The hotly anticipated verbal match-up comes the same day early voting in Georgia begins. Kemp, the incumbent governor, holds a considerable lead in polling over Abrams, which has elevated the stakes for Abrams in her quest to flip the governor’s office going into the debate.
“Tonight, I will debate Brian Kemp and share how my vision for #OneGeorgia will ensure that all of Georgia will thrive, while his failure to lead has left Georgians further behind,” Abrams tweeted ahead of the debate.
The Peach State foes will share the Atlanta Press Club stage with Libertarian candidate Shane Hazel. Abrams had entered the race hoping to capitalize on the nail-biter race she ran against Kemp in 2018 and win this time.
Her 2018 campaign in a historically ruby red state that has seemingly shifted purple in recent years earned Abrams national fanfare among Democrats. She has managed to significantly outraise him ahead of the final midterm sprint.
However, she has been consistently lagging behind him in polling and is down five points in the latest RealClearPolitics polling aggregate.
Kemp has seemingly seized on Abrams’s out-of-state celebrity and sought to cast her as someone out-of-touch with everyday Georgians. He also touted his record of opening the Peach State during the COVID-19 pandemic and other accomplishments in office.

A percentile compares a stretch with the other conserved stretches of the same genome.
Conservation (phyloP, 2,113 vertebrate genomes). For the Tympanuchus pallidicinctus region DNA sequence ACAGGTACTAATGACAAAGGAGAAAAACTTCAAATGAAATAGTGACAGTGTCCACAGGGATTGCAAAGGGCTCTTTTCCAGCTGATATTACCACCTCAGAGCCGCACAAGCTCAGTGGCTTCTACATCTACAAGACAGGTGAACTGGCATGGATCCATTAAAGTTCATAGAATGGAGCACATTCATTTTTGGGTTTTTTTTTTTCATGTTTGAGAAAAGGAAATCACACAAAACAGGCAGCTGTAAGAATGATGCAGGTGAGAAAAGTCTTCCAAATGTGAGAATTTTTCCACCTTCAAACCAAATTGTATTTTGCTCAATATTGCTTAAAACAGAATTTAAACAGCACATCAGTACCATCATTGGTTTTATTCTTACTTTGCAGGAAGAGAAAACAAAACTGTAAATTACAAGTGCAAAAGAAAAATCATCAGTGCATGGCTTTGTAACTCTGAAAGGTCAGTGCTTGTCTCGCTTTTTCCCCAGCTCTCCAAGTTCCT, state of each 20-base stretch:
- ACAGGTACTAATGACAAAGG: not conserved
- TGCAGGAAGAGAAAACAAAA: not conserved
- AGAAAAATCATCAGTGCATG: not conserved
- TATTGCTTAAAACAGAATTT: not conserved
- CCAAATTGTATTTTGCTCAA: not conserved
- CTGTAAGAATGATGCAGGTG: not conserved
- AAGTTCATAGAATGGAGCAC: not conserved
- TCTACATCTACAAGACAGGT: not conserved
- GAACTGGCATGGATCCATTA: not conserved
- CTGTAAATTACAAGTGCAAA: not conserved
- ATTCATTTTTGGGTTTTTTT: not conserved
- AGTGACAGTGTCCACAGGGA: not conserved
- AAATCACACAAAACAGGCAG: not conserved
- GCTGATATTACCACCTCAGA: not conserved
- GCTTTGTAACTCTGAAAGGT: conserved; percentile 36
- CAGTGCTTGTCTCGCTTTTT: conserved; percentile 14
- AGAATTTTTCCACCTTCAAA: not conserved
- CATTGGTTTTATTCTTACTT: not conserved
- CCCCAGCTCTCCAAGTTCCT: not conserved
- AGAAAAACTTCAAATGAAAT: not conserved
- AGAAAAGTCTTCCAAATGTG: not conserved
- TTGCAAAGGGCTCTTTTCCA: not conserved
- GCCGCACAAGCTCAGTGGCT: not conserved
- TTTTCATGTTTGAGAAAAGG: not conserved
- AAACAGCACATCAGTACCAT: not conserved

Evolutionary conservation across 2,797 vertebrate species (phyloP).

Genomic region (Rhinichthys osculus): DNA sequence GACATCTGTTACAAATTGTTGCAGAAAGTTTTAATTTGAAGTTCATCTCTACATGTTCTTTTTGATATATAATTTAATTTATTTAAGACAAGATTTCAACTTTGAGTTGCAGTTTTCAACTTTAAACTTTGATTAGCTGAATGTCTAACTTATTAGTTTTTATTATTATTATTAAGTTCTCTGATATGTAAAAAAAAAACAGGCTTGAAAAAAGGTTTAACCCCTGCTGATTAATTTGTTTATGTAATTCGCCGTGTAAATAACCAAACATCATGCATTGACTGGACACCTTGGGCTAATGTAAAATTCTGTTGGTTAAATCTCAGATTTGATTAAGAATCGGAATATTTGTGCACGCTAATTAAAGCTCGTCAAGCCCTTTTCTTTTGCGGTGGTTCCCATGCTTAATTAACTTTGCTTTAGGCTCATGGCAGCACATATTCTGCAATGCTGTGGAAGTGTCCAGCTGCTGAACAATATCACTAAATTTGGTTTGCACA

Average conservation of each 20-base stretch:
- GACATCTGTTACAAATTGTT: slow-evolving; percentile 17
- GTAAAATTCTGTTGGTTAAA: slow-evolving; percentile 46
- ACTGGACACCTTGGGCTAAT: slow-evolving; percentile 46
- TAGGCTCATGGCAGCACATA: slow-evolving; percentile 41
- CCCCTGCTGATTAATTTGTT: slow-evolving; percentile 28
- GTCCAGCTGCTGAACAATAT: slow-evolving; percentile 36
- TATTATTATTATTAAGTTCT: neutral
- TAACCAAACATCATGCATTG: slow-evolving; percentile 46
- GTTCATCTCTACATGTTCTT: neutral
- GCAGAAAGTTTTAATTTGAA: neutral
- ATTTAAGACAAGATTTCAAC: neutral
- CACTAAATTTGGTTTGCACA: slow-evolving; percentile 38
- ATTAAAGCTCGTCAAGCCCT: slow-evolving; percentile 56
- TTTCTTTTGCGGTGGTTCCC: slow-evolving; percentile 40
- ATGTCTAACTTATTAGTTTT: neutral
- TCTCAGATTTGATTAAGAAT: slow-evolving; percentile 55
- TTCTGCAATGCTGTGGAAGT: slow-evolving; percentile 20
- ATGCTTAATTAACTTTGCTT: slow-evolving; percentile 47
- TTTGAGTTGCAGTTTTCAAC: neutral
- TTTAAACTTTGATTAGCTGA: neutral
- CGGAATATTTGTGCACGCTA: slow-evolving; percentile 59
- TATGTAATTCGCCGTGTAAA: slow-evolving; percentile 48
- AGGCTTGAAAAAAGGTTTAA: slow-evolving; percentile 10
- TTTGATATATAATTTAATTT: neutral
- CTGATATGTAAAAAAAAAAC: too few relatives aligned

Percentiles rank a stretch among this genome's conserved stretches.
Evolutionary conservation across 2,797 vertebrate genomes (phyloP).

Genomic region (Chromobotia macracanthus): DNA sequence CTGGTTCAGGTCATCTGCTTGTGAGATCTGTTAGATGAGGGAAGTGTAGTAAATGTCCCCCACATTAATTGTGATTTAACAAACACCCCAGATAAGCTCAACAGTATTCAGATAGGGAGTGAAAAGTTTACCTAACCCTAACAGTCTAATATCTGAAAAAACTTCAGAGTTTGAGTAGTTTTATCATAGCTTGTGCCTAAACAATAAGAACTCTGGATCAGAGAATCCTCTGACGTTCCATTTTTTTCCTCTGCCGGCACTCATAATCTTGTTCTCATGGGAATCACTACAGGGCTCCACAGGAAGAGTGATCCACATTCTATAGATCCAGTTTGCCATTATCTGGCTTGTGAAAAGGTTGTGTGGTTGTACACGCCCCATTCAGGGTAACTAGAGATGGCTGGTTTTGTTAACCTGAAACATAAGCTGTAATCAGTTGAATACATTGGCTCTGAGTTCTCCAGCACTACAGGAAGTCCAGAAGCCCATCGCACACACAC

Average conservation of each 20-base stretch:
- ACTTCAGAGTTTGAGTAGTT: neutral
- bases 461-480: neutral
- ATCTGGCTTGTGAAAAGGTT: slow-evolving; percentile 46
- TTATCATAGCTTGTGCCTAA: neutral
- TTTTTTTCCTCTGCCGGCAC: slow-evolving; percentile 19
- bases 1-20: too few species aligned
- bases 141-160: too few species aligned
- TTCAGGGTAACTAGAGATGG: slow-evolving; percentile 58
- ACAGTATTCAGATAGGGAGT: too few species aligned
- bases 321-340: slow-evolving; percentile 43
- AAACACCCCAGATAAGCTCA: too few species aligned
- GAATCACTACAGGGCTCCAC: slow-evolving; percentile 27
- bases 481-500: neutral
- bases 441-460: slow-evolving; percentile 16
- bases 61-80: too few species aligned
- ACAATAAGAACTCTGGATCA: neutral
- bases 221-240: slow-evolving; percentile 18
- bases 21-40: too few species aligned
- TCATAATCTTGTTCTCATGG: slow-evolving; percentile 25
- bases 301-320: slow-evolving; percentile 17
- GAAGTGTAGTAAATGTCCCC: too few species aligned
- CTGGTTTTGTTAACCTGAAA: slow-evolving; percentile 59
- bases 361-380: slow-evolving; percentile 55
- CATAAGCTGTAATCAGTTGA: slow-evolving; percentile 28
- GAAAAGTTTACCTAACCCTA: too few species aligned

Meanwhile, Abrams has argued that Kemp doesn’t care about Georgians and has been undermining their everyday freedoms on matters such as abortion.
In addition to the typical run-of-the-mill midterm election matters such as abortion, inflation, and crime, the moderators will likely pepper the pair with questions about election integrity.
Abrams previously cast aspersions on her 2018 loss, insinuating it was unfair. In the time since Democrats have pummeled Republicans on former President Donald Trump’s 2020 election denialism, local Georgian Republicans have raised Abrams’s 2018 remarks in response.
Additionally, Kemp backed an election reform law that was intended to strengthen election integrity measures, but Abrams has argued the measure was aimed at suppressing votes.
Questions about the election reform law and whether candidates will accept the outcome were asked during the debate between Sen. Raphael Warnock (D-GA) and Republican challenger Herschel Walker (R-GA) last week.
The debate is set to begin at 7 p.m. A second debate between the Georgian gubernatorial giants is slated for Oct. 30.